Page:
A nice four room house is for sale in Tonganoxie, complete with four lots usable for fruit and garden areas.  Only $850 gets it all.

100 years ago: March 31, 1921

Next Monday, April 4th, is the date of the city election, and for the second time in the past forty years there is no contest for the various city offices.

The ticket to be voted on: Mayor William Heynen; Police Judge George Needham; Councilmen EH Skaggs, John Christensen, Ivan Sechrest, George Seufert and Joseph Casanova.

Although there is no contest turn out Monday and give these men a good complimentary vote. Then get behind them and help them in their work of making this a better town for you and I to live in. This is a thankless task we are setting for them, but we can help them by giving our support.

If you have suggestions to make they will be glad to hear them, and be pleased to get the different views on any proposition.

125 years ago: April 2, 1896

Mayors Proclamation: Whereas smallpox and other contagious diseases are reported in the neighboring cities, and the board of health has called attention to the filthy condition of the yards, alleys and byways in the city and the necessity for the protection of the public health that they be cleaned and put in a sanitary condition,

Therefore, I, the undersigned, mayor of the city of Tonganoxie, in accordance with Ordinance No. 145 which provides a penalty of twenty--five dollars for placing or keeping any offal, filth or other offensive matter on either his own premises or alley or street adjacent thereto, request that the citizens govern themselves accordingly, and the attention of the city marshal is hereby directed to see that this ordinance is enforced and report from time to time to the board of health. Henry Metz, Mayor.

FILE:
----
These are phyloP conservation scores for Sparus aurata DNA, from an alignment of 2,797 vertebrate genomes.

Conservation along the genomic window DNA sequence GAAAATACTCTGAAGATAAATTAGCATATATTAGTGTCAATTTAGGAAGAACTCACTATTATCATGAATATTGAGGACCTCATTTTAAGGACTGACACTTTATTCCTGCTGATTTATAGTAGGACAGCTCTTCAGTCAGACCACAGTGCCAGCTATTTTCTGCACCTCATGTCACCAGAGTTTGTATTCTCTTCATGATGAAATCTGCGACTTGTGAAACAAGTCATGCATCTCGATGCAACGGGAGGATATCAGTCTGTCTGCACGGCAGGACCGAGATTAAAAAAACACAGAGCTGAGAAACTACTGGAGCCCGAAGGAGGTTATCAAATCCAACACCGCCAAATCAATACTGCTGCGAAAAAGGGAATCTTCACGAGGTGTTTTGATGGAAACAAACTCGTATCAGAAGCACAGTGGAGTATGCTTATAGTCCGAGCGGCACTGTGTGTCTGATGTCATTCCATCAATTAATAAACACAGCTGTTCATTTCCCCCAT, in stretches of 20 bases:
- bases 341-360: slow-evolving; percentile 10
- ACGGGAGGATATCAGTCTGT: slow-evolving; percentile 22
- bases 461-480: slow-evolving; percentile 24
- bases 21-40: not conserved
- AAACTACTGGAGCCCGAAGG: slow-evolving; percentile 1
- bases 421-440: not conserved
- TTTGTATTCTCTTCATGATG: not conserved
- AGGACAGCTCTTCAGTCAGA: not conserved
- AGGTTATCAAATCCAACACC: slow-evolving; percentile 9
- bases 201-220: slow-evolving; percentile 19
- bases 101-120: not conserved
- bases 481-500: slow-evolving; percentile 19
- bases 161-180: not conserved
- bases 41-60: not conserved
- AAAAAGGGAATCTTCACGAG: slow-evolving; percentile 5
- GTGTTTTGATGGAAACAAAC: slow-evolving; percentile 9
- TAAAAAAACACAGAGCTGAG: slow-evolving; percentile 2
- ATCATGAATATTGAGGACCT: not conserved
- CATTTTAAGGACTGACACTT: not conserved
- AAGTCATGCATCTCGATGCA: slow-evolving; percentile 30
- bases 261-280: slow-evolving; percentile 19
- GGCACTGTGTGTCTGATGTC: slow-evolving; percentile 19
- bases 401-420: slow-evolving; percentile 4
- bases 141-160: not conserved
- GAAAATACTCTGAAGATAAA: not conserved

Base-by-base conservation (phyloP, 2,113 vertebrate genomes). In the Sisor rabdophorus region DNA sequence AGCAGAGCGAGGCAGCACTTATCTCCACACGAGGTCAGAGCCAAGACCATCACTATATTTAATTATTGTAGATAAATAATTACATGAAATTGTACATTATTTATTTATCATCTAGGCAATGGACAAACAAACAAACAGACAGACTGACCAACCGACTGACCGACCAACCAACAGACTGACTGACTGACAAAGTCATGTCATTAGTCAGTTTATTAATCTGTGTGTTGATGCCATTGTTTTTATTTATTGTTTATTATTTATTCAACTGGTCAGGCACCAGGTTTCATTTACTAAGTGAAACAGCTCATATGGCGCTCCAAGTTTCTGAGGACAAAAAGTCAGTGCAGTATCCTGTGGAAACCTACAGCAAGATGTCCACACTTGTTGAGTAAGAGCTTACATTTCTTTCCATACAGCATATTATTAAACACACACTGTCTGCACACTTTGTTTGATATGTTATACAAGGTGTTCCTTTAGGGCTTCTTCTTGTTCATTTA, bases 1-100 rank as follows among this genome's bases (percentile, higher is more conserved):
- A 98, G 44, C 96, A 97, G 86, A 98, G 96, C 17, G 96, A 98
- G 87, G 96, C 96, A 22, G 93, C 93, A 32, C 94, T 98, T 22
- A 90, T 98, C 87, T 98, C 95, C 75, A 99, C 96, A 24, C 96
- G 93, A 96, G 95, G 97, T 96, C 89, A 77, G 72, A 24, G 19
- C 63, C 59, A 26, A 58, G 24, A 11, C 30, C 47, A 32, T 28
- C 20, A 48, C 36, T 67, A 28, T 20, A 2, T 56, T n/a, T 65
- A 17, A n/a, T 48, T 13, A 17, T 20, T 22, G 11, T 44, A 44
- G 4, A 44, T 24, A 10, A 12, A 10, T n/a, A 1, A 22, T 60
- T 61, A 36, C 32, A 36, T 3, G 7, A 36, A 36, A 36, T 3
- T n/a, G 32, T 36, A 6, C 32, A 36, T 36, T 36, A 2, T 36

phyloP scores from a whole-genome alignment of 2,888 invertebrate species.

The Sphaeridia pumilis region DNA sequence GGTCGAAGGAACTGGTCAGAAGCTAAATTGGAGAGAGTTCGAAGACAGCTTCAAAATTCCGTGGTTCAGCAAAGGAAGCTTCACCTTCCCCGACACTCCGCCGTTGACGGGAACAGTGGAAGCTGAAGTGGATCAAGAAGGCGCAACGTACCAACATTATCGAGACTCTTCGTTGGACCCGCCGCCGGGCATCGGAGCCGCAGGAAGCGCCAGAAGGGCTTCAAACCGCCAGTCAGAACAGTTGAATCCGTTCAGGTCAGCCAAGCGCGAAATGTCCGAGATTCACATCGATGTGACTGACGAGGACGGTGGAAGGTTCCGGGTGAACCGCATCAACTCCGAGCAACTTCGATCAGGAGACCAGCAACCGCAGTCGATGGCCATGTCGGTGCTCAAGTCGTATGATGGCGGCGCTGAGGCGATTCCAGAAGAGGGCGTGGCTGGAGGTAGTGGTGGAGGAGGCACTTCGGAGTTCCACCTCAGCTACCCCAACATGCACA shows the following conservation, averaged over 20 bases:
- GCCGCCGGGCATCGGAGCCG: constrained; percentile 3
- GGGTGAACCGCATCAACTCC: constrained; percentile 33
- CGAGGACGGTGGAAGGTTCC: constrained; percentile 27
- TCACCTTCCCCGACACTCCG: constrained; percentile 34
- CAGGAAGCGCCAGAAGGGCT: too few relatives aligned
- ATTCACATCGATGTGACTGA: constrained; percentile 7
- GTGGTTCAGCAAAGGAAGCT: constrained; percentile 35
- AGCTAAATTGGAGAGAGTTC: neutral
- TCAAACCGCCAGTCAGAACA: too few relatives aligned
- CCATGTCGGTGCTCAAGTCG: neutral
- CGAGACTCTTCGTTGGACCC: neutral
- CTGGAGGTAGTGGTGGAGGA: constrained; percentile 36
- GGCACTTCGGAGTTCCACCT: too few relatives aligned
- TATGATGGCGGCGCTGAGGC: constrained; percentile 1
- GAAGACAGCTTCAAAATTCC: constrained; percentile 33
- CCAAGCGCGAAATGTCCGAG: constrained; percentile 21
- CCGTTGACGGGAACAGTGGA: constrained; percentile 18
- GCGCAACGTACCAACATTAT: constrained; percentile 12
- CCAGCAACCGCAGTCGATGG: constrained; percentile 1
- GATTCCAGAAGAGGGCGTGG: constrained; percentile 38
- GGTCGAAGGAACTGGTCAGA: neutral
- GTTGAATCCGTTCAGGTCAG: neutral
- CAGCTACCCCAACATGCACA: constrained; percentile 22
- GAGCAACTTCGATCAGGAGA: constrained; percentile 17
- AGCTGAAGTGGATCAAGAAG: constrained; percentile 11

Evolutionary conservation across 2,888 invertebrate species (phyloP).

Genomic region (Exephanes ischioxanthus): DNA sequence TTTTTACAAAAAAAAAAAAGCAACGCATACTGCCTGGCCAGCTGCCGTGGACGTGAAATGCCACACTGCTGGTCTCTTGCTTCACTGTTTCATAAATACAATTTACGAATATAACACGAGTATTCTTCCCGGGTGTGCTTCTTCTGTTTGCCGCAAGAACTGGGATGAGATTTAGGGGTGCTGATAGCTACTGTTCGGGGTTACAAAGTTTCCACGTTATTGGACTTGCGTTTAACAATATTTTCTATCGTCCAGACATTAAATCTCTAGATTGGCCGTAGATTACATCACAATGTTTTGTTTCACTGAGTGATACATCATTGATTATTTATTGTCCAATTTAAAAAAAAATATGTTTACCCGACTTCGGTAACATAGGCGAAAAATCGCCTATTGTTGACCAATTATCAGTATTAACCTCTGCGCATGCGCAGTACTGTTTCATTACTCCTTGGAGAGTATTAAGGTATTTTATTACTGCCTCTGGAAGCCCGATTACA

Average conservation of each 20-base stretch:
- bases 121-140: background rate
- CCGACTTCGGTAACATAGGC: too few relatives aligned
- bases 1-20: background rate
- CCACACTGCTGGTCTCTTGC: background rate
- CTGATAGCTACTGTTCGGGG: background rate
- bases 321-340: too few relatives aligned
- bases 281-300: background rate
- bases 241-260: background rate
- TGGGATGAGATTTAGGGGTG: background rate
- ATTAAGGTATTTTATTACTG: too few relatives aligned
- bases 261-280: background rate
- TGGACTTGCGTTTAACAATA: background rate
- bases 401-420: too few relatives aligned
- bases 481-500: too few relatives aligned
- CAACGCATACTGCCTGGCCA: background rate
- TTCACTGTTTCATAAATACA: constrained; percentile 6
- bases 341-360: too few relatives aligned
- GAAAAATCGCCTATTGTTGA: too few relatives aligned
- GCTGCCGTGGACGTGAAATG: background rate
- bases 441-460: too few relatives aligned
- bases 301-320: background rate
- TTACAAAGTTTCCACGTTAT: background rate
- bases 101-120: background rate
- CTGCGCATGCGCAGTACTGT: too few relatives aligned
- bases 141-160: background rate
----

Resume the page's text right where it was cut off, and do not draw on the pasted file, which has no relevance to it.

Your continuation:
Price list for the spring of 1896 at the Tonganoxie small fruit farm, Jesse Lacy, proprietor. Terms cash with orders unless I am acquainted with the purchaser. I have a choice collection of small fruits for family, garden or field culture. The following prices do not include packing, but the packing will be done carefully and delivered for a moderately small sum.

Snyder’s Early Harvest or Tabor’s Prolific Blackberry 50 cents per 100; Grape vines from one cent up to ten cents each (I have some extra strong vines trained especially for arbors, of the Concord and Moore’s early varieties); Strawberry plants later on in the season, 30 cents per 100, or $2.50 per 1000 (several varieties all of which do well for me).

Budded Peach trees, early to late, 10 cents each, 12 trees $1.00; 2-year-old apple tree of the yellow transparent, Red June and Astrachan varieties, 4 to 5 ft. high, 8 cents, 12 trees $1.00; Peach trees from selected seed, from 3 cents up to 10 cents each; Lombard plum 3 cents up to 10 cents each.

I have 5,000 to 6,000 grape cuttings cut early last fall, 12 to 20 varieties all are ready to be put out. I will sell you any variety I have at 25 cents per 100 and show you how to put them out. I also have 1,000 to 1,500 quince cuttings at same price as grape cuttings.

Trees ready about April 1st as my stock is limited send in your order at once or call and see me at nursery. Address Jesse Lacy Box 7 Tonganoxie.

Comments

Use the comment form below to begin a discussion about this content.

Sign in to comment